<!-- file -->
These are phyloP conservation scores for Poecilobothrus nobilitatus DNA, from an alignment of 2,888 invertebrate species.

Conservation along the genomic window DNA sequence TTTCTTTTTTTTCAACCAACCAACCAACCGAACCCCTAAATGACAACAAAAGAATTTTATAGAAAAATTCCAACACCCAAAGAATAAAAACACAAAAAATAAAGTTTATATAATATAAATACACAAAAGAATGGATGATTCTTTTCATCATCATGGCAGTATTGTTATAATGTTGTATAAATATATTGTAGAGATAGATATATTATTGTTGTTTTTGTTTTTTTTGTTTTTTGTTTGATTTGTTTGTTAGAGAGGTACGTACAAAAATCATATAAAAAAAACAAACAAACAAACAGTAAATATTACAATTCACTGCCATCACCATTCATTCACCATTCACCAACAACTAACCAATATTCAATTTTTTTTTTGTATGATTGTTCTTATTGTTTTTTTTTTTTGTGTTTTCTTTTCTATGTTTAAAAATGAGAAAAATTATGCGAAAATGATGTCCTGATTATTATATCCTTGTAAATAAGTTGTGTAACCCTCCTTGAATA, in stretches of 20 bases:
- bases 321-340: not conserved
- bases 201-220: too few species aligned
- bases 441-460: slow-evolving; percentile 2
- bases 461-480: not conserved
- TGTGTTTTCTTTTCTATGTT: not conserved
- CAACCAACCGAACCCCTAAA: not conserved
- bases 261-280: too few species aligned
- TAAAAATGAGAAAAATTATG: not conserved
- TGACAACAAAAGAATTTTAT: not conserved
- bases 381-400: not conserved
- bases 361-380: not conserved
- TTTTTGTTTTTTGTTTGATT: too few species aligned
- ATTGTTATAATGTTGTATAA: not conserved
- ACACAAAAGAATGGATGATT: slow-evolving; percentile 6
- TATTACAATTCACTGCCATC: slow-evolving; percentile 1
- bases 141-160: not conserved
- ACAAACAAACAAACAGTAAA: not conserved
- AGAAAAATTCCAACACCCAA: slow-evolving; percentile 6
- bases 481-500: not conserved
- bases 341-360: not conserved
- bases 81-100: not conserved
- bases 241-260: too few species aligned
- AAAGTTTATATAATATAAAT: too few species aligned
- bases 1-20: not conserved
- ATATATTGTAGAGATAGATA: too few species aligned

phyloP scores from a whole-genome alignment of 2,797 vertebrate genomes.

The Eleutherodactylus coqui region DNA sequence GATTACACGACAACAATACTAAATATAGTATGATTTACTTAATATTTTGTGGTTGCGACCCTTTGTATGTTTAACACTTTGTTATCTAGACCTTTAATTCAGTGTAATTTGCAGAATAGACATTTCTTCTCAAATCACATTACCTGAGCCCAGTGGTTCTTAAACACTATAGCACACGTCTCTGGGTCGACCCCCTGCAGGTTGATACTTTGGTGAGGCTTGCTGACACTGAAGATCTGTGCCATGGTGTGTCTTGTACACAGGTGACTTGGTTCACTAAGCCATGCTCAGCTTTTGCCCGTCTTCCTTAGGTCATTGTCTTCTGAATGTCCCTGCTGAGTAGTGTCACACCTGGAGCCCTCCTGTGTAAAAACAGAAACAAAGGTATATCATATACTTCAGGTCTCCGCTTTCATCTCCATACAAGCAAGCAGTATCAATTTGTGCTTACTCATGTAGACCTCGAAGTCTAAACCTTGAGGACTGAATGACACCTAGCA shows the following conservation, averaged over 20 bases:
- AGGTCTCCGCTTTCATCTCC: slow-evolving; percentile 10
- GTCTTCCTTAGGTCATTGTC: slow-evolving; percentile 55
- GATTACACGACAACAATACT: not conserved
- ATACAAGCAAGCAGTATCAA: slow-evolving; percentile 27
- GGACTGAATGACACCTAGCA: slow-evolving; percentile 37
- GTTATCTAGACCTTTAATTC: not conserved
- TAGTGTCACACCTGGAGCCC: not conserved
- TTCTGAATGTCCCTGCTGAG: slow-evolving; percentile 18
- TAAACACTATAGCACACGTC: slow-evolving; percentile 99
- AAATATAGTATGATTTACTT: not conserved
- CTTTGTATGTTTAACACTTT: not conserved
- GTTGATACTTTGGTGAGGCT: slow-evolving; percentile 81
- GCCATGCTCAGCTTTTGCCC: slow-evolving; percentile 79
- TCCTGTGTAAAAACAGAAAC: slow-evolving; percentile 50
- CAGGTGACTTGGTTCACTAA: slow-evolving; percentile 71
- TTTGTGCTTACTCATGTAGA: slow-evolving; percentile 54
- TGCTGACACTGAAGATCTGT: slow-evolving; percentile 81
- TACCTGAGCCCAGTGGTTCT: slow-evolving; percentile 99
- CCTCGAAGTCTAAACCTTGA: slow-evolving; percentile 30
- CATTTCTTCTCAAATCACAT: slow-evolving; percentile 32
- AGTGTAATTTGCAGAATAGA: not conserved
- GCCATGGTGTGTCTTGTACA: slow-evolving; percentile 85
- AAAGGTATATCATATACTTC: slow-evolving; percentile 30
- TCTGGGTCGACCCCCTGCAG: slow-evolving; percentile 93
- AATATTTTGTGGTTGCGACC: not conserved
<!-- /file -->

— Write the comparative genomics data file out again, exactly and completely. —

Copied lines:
These are phyloP conservation scores for Poecilobothrus nobilitatus DNA, from an alignment of 2,888 invertebrate species.

Conservation along the genomic window DNA sequence TTTCTTTTTTTTCAACCAACCAACCAACCGAACCCCTAAATGACAACAAAAGAATTTTATAGAAAAATTCCAACACCCAAAGAATAAAAACACAAAAAATAAAGTTTATATAATATAAATACACAAAAGAATGGATGATTCTTTTCATCATCATGGCAGTATTGTTATAATGTTGTATAAATATATTGTAGAGATAGATATATTATTGTTGTTTTTGTTTTTTTTGTTTTTTGTTTGATTTGTTTGTTAGAGAGGTACGTACAAAAATCATATAAAAAAAACAAACAAACAAACAGTAAATATTACAATTCACTGCCATCACCATTCATTCACCATTCACCAACAACTAACCAATATTCAATTTTTTTTTTGTATGATTGTTCTTATTGTTTTTTTTTTTTGTGTTTTCTTTTCTATGTTTAAAAATGAGAAAAATTATGCGAAAATGATGTCCTGATTATTATATCCTTGTAAATAAGTTGTGTAACCCTCCTTGAATA, in stretches of 20 bases:
- bases 321-340: not conserved
- bases 201-220: too few species aligned
- bases 441-460: slow-evolving; percentile 2
- bases 461-480: not conserved
- TGTGTTTTCTTTTCTATGTT: not conserved
- CAACCAACCGAACCCCTAAA: not conserved
- bases 261-280: too few species aligned
- TAAAAATGAGAAAAATTATG: not conserved
- TGACAACAAAAGAATTTTAT: not conserved
- bases 381-400: not conserved
- bases 361-380: not conserved
- TTTTTGTTTTTTGTTTGATT: too few species aligned
- ATTGTTATAATGTTGTATAA: not conserved
- ACACAAAAGAATGGATGATT: slow-evolving; percentile 6
- TATTACAATTCACTGCCATC: slow-evolving; percentile 1
- bases 141-160: not conserved
- ACAAACAAACAAACAGTAAA: not conserved
- AGAAAAATTCCAACACCCAA: slow-evolving; percentile 6
- bases 481-500: not conserved
- bases 341-360: not conserved
- bases 81-100: not conserved
- bases 241-260: too few species aligned
- AAAGTTTATATAATATAAAT: too few species aligned
- bases 1-20: not conserved
- ATATATTGTAGAGATAGATA: too few species aligned

phyloP scores from a whole-genome alignment of 2,797 vertebrate genomes.

The Eleutherodactylus coqui region DNA sequence GATTACACGACAACAATACTAAATATAGTATGATTTACTTAATATTTTGTGGTTGCGACCCTTTGTATGTTTAACACTTTGTTATCTAGACCTTTAATTCAGTGTAATTTGCAGAATAGACATTTCTTCTCAAATCACATTACCTGAGCCCAGTGGTTCTTAAACACTATAGCACACGTCTCTGGGTCGACCCCCTGCAGGTTGATACTTTGGTGAGGCTTGCTGACACTGAAGATCTGTGCCATGGTGTGTCTTGTACACAGGTGACTTGGTTCACTAAGCCATGCTCAGCTTTTGCCCGTCTTCCTTAGGTCATTGTCTTCTGAATGTCCCTGCTGAGTAGTGTCACACCTGGAGCCCTCCTGTGTAAAAACAGAAACAAAGGTATATCATATACTTCAGGTCTCCGCTTTCATCTCCATACAAGCAAGCAGTATCAATTTGTGCTTACTCATGTAGACCTCGAAGTCTAAACCTTGAGGACTGAATGACACCTAGCA shows the following conservation, averaged over 20 bases:
- AGGTCTCCGCTTTCATCTCC: slow-evolving; percentile 10
- GTCTTCCTTAGGTCATTGTC: slow-evolving; percentile 55
- GATTACACGACAACAATACT: not conserved
- ATACAAGCAAGCAGTATCAA: slow-evolving; percentile 27
- GGACTGAATGACACCTAGCA: slow-evolving; percentile 37
- GTTATCTAGACCTTTAATTC: not conserved
- TAGTGTCACACCTGGAGCCC: not conserved
- TTCTGAATGTCCCTGCTGAG: slow-evolving; percentile 18
- TAAACACTATAGCACACGTC: slow-evolving; percentile 99
- AAATATAGTATGATTTACTT: not conserved
- CTTTGTATGTTTAACACTTT: not conserved
- GTTGATACTTTGGTGAGGCT: slow-evolving; percentile 81
- GCCATGCTCAGCTTTTGCCC: slow-evolving; percentile 79
- TCCTGTGTAAAAACAGAAAC: slow-evolving; percentile 50
- CAGGTGACTTGGTTCACTAA: slow-evolving; percentile 71
- TTTGTGCTTACTCATGTAGA: slow-evolving; percentile 54
- TGCTGACACTGAAGATCTGT: slow-evolving; percentile 81
- TACCTGAGCCCAGTGGTTCT: slow-evolving; percentile 99
- CCTCGAAGTCTAAACCTTGA: slow-evolving; percentile 30
- CATTTCTTCTCAAATCACAT: slow-evolving; percentile 32
- AGTGTAATTTGCAGAATAGA: not conserved
- GCCATGGTGTGTCTTGTACA: slow-evolving; percentile 85
- AAAGGTATATCATATACTTC: slow-evolving; percentile 30
- TCTGGGTCGACCCCCTGCAG: slow-evolving; percentile 93
- AATATTTTGTGGTTGCGACC: not conserved